Generous youngsters and their families have raised hundreds of pounds to support elderly patients at the Queen Elizabeth Hospital, King’s Lynn, during their sports day.
An exciting new recruitment campaign is being revved up by the Queen Elizabeth Hospital, King’s Lynn.
A revolutionary bladder treatment which is helping to change patients’ lives has resulted in an award for staff at the Queen Elizabeth Hospital, King’s Lynn.
The Brancaster Outpatients Unit has been awarded a Centre of Excellence for its Percutaneous Tibial Nerve Stimulation.
The treatment acts as a “reset” button for men and women who are suffering from a range of issues, such as overactive bladder.
A pin is inserted just above the ankle which sends then sends an electrical stimulas to the bladder via the tibial nerve.
Brancaster has been awarded the Centre of Excellence title due to the high standard of care provided to patients undergoing this treatment in a dedicated clinical room.
Urogynecology Specialist Nurse Jane Wolfe said: “We are a small team and over the moon to have received national recognition. We started off with a handful of patients five years ago and now we are treating 40 patients a month.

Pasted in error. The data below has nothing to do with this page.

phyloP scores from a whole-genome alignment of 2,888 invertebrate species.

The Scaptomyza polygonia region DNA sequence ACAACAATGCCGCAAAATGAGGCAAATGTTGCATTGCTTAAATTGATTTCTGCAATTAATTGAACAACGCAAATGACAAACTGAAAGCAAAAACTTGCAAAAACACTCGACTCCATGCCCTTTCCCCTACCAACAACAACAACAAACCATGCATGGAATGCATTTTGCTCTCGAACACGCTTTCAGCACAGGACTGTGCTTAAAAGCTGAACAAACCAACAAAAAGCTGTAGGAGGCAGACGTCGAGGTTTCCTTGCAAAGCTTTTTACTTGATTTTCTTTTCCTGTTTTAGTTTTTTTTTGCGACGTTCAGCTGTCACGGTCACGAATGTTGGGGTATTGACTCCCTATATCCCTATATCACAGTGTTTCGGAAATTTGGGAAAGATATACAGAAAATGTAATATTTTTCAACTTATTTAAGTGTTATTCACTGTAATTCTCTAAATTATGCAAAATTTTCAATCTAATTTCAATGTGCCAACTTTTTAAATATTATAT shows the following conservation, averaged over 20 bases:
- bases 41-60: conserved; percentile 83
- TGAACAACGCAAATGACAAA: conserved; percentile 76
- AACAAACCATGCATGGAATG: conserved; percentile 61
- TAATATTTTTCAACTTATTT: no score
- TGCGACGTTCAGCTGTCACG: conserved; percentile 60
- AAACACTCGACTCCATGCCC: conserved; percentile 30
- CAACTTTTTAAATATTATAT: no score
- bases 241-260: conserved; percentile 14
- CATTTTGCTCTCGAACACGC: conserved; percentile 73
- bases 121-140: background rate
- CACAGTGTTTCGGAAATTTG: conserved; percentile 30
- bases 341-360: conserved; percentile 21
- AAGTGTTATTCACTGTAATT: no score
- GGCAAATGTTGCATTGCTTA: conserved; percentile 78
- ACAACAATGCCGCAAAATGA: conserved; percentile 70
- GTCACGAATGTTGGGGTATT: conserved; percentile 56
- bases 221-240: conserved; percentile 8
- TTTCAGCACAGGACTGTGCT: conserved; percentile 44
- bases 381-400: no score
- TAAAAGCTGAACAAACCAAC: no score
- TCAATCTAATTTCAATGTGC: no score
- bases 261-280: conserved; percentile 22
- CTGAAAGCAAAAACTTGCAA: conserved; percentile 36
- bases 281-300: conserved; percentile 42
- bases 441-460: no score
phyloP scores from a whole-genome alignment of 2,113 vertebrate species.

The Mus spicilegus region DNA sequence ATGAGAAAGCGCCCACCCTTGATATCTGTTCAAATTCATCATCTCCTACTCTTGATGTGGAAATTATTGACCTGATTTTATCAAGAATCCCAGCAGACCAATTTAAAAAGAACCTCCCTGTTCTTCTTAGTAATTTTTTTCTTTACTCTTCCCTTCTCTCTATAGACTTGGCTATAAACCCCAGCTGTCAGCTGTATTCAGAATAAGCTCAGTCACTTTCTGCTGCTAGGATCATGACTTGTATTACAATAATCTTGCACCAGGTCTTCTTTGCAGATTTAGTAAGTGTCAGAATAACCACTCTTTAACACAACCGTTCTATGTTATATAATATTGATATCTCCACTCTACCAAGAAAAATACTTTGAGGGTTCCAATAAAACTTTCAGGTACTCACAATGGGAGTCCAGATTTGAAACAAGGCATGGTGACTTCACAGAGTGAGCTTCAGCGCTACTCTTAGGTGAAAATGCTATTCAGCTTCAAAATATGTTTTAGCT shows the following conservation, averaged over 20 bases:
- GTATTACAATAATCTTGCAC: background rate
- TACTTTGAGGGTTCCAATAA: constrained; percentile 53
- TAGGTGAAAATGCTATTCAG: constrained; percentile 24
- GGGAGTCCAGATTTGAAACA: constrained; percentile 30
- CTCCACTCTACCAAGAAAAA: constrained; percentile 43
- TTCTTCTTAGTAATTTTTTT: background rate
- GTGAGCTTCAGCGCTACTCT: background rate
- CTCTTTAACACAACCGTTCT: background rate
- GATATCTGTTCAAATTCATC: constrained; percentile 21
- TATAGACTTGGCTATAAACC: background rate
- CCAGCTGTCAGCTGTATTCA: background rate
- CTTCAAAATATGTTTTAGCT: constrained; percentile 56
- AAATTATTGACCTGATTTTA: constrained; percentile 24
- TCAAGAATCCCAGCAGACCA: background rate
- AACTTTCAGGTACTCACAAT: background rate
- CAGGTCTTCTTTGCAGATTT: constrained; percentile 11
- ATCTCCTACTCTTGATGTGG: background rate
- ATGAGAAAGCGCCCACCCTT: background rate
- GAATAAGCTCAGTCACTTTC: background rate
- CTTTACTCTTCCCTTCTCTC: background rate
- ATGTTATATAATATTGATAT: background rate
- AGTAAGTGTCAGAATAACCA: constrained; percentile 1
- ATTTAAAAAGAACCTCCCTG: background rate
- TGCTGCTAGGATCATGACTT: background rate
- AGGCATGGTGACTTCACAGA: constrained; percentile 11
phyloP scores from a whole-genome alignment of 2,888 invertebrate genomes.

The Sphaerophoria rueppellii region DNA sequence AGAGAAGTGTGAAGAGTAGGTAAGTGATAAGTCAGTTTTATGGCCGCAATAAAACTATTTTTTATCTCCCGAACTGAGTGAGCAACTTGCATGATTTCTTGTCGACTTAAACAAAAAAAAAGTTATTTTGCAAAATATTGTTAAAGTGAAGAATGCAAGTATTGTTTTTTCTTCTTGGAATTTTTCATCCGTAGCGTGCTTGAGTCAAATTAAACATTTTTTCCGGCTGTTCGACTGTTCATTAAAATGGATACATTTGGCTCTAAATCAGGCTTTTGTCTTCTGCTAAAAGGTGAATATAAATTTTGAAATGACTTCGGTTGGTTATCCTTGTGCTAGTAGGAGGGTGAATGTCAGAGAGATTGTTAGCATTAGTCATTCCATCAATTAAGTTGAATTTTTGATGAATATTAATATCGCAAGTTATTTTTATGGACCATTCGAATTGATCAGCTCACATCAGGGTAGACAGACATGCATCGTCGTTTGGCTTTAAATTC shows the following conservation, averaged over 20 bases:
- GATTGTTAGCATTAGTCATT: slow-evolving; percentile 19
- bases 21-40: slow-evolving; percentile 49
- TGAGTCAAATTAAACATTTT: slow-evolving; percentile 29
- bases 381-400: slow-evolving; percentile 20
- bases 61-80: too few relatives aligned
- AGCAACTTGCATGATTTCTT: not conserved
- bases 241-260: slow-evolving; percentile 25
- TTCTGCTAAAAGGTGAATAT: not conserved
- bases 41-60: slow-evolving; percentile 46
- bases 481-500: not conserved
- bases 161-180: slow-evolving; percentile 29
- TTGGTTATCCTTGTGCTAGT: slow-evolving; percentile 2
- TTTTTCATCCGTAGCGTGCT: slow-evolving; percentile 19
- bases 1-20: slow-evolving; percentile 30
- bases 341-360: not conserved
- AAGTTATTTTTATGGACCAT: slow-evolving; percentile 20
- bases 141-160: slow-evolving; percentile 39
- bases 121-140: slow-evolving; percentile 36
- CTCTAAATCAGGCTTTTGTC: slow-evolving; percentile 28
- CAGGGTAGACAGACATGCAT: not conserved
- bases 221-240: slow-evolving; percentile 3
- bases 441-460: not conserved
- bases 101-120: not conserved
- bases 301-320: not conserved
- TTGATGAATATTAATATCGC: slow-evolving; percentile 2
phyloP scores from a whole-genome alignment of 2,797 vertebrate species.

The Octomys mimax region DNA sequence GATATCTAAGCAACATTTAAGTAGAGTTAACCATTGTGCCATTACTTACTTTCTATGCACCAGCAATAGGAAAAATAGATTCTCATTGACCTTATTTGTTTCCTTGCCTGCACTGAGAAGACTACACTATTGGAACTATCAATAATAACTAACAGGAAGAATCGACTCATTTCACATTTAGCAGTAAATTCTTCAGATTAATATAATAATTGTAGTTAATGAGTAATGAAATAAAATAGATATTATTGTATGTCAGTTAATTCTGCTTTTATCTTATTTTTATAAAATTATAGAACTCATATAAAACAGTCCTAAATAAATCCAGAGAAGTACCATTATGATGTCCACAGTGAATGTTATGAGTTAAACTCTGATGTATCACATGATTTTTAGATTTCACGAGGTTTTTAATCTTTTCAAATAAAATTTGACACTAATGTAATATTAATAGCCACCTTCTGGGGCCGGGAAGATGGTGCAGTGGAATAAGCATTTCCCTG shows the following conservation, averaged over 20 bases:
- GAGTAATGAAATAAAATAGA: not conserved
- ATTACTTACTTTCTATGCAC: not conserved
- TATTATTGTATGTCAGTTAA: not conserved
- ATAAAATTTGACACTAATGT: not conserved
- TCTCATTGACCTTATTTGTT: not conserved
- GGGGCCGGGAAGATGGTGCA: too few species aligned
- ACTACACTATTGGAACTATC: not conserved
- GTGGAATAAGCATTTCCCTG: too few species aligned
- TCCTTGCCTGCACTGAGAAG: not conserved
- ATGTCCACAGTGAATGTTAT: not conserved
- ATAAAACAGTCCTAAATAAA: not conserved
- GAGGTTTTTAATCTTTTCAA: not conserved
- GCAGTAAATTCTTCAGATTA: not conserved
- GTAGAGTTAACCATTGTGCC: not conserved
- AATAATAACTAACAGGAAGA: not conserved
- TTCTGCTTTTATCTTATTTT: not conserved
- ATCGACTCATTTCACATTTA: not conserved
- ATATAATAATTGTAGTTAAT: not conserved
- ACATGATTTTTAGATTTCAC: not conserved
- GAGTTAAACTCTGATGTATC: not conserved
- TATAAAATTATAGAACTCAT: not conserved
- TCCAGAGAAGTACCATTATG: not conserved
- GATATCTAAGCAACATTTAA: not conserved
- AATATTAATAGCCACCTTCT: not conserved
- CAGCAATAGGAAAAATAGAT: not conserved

“Bladder problems can have a significant impact on a patient’s life. In some cases it can have a devastating effect such as relationship breakdowns or someone withdrawing from society. Some patients avoid going to unfamiliar places as they are unsure where the toilets are.
“This treatment can change people’s lives. You see some patients who arrive depressed and not sure the treatment will work but when it does they are thrilled. I have seen some patients go back to work and go out on family holidays and trips, which they hadn’t been able to do previously. That makes my job worthwhile.”
Men and women, ranging from teenagers to pensioners, have an initial course of 12 treatments, which are split into 30 minute sessions a week. At the end of the course, the patient can opt to continue onto maintenance sessions, which are tailored for the individual needs.
The hospital is planning to expand the treatment room in the autumn along with creating a dedicated diagnostic room.
Mrs Wolfe said: “Research shows that women take four years to build up the courage to come to seek help so we want to make it as nice as possible for them when they arrive here.
“We are also hoping to offer this treatment to people suffering from bowel problems.”
The team is pictured with their award
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